Asking the Why Question, Part 2

eckoFollowing up on the last post . . .

Only those who go through something of Calvary and of the descent into hell, not alone but in solidarity with Christ who has been there, can find that life which comes through deliverance from the captivity of the false self.

Kenneth Leech, We Preach Christ Crucified, p. 83, Cowley Publications.


Death is not just physical dying, but going to full depth, hitting the bottom, going the distance, beyond where I am in control, fully beyond where I am now . . . When you go into the depth and death, sometimes even the depths of your sin, you come out the other side – and the word for that is resurrection.

Richard Rohr, Immortal Diamond pp. xx-xxi, Josey-Bass


To qualify my use of the above quotes.  I don’t mean them as bible thumping tracts of crucifixion and sin.  Rather, I use these examples as a hitting bottom and a surrendering to the reality of addiction.

So, I wonder if that action of hitting bottom is something that is not unique, but certainly prevalent, in addiction recovery or the reality of dealing with any extreme trauma/issue.  And hitting bottom means making a decision to engage something along the lines of the first three steps 1) admitted we were powerless and unmanageable, 2) recognizing the need for a reliance on something outside ourselves for recovery, 3) made a decision to develop a relationship with that entity to start the recovery process.

And that process can result in a resurrection with such a profound feeling of rejuvenation and gratitude that when asking the Why question, a prominent focus is Why am I so blessed to be in recovery when so many others continue to suffer?

So, is it the resurrection that allows one to prioritize the positive over the negative when asking the Why question?  Is it because those who have been resurrected and released from their bondage of addiction know the negative but want to live into the positive?

Just some thoughts . . .

Asking the Why Question

luminoussunriseI was in a discussion group of non-alcoholic folks the other day.  The topic for the discussion was asking the “Why” question along the lines of “Why do bad things happen to good people?” and so forth.  All of the questions focused on why negative stuff happens.  The leader of the group noted we tend to only ask the question why bad things happen.  The negative focus struck me as odd. For the past 10 years or so, the “Why Me?” thought has been in my head as well.  In fact, I have a half-formed series of essays for a book I had already titled – “Why Me?”  But the “Why Me?” I had been thinking about was asking why I have been blessed with now over 30 years of sobriety through the 12-Step recovery process of Alcoholics Anonymous.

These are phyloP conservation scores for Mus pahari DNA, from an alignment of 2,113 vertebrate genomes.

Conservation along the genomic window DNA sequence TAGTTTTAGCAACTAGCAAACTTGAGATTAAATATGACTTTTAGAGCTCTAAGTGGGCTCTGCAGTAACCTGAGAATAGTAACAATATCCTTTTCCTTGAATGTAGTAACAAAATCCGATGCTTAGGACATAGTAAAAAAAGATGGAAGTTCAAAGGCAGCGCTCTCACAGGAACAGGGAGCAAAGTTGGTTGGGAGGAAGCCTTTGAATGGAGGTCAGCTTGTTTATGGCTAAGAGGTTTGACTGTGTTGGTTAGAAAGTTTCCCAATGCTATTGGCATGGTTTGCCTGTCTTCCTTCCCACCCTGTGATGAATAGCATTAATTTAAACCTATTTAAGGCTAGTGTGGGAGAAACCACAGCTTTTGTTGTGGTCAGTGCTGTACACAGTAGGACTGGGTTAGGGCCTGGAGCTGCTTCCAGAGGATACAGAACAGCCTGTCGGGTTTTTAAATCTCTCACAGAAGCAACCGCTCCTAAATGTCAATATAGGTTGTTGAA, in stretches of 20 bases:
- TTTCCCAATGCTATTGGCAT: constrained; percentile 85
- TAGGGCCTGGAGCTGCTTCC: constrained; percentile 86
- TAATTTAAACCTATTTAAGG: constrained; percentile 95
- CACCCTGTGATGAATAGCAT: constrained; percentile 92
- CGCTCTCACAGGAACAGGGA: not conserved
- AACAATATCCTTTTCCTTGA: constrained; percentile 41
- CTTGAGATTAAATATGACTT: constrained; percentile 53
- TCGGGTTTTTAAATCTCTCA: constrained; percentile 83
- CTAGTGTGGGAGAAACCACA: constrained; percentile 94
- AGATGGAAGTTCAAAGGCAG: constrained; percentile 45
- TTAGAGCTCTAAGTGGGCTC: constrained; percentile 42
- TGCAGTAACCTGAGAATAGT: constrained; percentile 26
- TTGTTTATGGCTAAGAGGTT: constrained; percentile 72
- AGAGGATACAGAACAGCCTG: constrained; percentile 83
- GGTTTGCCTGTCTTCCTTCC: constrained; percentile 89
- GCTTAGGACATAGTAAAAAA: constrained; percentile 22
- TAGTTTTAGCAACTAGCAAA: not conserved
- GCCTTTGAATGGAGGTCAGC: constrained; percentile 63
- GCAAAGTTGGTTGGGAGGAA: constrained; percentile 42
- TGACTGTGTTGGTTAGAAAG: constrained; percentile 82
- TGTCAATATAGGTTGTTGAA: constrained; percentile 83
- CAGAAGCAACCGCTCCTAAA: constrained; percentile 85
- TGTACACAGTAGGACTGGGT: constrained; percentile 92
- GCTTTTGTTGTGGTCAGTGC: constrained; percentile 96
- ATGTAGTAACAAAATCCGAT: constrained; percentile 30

I am reasonably new to the discussion group of folks and wondered if I was somehow missing the point.  I hesitated at first, but then I decided to speak.  I noted how fortunate I considered myself, when noting that the success rate in addiction recovery is notoriously poor.  I continued about how I knew recovery had nothing to do with intelligence or even an objective need – there were plenty of smart people who were dying of the alcoholism.

I like the odd person out.  Only one other person out of 20 commented along a similar positive line, and noted their activity in an Alanon Program.

On reflection 24-hours later, I am more convinced than ever of the correctness of answering the question in the affirmative as well.  I certainly don’t want to dismiss my co-participants as somehow only dwelling on the negative, but giving priority to the positive is an incredible gift I have been given in recovery.  For that I am grateful.